This is a slightly disappointing sequel to the first X-MEN movie, which helped revive Hollywood interest in adapting comic books into big-budget productions. The same seriousness of intent is plainly visible, as everyone involved strives mightily to make a comic book movie that is much more than just a comic book movie. To a large extent they succeed, but at a fairly severe cost – the film’s higher aspirations sometimes weigh the action down, creating a story that is interesting but not always engaging, lacking the exuberance that could have made it truly exciting.
The script follows the narrative thread left open at the end of the original, with Wolverine (Hugh Jackman) seeking to solve the mystery of his origin. Along the way, the film, typical of sequels, gives much of what we saw before – only lots more of it. The plot holds some interest, with the two rival band of mutants (Dr. Xavier’s good-guy X-men and the bad-guy duo of Magneto and Mystique) teaming up to fight a common foe (one of those military-industrial complex types, played by Brian Cox), but the dramatic possibilities of this uneasy alliance are never fully explored (the audience is left to imagine much of the tension, based on the conflict seen in the first film).
There are lots of interesting highlights and memorable moments, such as when the villainous Mystique (Rebecca Romijin) attempts to seduce Wolverine by changing her appearance to that of Jean Grey (Famke Janssen). The beautiful Romijin also gets to appear without her full-body makeup for a scene in which Mystique plays a credulous guard for a fool, knocking him out and injecting him some kind of liquid mettle (in order to facilitate Magneto’s escape from a non-metal prison cell that his powers cannot affect). Wolverine gets to duke it out with a female alter ego, Lady Deathstrike (Kelly Hu) with powers and abilities similar to his own – a cool fight scene even better than the confrontation with Sabertooth in the previous film. And of course, Jean Grey gets a wonderful martyr’s death as she uses her psychic powers to protect her comrades from a wall of rushing water after a dam explodes. (A final helicopter shot over the resulting lake that engulfs her, showing the shadow suggestive of a bird, leaves no doubt that she will be returning as Phoenix.)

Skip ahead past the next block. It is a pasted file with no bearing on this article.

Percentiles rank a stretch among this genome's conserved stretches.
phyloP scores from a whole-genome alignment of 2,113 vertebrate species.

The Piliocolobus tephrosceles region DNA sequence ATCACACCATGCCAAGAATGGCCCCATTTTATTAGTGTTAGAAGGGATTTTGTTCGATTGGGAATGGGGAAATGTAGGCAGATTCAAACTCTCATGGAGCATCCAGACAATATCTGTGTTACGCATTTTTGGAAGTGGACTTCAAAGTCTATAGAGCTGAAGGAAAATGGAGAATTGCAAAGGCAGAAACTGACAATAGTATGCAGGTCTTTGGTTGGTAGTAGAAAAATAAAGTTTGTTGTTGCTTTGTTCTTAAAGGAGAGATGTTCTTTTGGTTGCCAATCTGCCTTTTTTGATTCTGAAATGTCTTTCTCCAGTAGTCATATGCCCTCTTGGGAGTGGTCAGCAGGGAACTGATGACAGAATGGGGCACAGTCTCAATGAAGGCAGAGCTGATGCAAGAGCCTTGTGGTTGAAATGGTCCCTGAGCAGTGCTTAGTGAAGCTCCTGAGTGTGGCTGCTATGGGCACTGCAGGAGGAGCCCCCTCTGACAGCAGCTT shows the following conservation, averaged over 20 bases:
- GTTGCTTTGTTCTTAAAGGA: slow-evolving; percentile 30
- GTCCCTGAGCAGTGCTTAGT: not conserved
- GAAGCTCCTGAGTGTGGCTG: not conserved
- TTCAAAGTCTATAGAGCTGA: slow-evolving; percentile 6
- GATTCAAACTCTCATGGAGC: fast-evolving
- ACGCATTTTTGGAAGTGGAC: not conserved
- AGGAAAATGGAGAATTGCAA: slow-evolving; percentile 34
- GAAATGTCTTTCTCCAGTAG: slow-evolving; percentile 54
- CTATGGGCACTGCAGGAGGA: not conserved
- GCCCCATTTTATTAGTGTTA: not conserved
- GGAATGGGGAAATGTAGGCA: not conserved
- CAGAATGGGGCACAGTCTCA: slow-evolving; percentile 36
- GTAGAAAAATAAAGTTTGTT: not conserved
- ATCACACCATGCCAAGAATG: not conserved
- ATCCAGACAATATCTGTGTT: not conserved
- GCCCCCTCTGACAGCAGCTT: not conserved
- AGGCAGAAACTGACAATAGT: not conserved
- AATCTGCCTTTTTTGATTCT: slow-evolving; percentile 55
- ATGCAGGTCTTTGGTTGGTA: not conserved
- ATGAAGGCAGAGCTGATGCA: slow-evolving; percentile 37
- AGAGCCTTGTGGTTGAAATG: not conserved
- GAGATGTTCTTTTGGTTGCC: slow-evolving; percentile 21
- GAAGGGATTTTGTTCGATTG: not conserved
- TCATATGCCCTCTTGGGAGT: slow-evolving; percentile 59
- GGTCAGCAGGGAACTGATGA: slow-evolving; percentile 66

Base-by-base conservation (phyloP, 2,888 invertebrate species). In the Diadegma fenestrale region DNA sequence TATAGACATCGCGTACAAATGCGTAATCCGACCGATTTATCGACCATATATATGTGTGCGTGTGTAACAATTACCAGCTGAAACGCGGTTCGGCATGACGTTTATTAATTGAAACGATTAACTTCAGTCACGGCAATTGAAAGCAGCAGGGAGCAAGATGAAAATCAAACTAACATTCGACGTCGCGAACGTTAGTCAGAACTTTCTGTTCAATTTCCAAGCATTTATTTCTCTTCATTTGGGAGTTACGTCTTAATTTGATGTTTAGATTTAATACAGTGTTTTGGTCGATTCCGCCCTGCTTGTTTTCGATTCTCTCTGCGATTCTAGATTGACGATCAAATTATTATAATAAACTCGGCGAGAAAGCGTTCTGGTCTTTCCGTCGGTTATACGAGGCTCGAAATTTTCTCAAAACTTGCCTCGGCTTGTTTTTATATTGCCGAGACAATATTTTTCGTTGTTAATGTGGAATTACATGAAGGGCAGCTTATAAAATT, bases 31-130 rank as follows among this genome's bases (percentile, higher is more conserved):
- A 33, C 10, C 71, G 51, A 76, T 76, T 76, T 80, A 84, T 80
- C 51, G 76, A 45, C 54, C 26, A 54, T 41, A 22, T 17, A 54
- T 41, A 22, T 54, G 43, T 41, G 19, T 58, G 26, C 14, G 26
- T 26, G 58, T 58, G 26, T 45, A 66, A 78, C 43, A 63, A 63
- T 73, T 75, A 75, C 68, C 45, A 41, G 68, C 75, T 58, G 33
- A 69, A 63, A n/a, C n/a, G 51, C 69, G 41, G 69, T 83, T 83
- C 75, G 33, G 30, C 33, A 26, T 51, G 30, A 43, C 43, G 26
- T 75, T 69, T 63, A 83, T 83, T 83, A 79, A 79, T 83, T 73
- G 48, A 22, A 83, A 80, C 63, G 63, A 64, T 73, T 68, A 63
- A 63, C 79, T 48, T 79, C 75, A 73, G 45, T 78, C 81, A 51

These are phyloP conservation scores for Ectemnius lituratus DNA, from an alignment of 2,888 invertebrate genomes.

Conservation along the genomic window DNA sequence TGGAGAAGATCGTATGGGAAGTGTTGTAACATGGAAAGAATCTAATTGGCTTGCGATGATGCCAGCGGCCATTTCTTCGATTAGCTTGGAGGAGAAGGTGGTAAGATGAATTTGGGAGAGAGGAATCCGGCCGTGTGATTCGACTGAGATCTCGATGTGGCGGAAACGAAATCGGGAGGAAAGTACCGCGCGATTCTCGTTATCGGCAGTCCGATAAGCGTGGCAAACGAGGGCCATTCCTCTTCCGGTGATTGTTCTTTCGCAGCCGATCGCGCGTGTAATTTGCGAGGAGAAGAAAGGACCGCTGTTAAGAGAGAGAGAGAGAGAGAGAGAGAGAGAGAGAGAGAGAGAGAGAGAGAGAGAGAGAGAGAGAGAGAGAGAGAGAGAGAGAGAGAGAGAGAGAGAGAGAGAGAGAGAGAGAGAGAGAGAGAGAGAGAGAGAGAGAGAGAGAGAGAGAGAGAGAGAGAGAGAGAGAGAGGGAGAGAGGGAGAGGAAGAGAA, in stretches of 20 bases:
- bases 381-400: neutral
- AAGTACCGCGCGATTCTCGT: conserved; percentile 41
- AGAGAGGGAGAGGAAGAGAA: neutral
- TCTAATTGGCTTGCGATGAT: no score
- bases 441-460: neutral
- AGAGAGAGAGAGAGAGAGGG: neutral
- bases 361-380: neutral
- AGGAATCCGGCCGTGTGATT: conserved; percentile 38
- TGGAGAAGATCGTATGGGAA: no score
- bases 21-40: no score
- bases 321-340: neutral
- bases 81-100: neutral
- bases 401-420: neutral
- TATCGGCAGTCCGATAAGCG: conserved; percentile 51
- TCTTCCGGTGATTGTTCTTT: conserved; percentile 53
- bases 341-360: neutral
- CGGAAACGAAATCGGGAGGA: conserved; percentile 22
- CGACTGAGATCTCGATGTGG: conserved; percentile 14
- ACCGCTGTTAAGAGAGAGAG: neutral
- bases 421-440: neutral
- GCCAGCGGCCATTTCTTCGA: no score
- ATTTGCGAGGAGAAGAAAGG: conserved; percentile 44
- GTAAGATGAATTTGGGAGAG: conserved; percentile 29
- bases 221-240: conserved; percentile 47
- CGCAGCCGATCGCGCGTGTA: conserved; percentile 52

The big strength of X2: X-MEN UNITED is also its most dangerous pitfall: the attempt to play the story for drama helps elevate the story above its comic book origins, but it also drags the film down, preventing it from reaching the giddy heights of entertainment seen in the SPIDER-MAN films. In the end, it’s a noble effort but not an entirely successful one.
X2: X-MEN UNITED (2003). Directed by Bryan Singer. Screenplay by David Hayter and Michale Dougherty & Dan Harris, from a story by Zak Penn and David Hayter & Bryan Singer, based on the Marvel comic book characters. Cast: Hugh Jackman, Patrick Stewart, Ian McKellen, Famke Janssen, James Marsden, Halle Berry, Anna Paquin, Tyler Mane, Rebecca Romijin, Alan Cumming, Bruce Davis, Kelly Hu.
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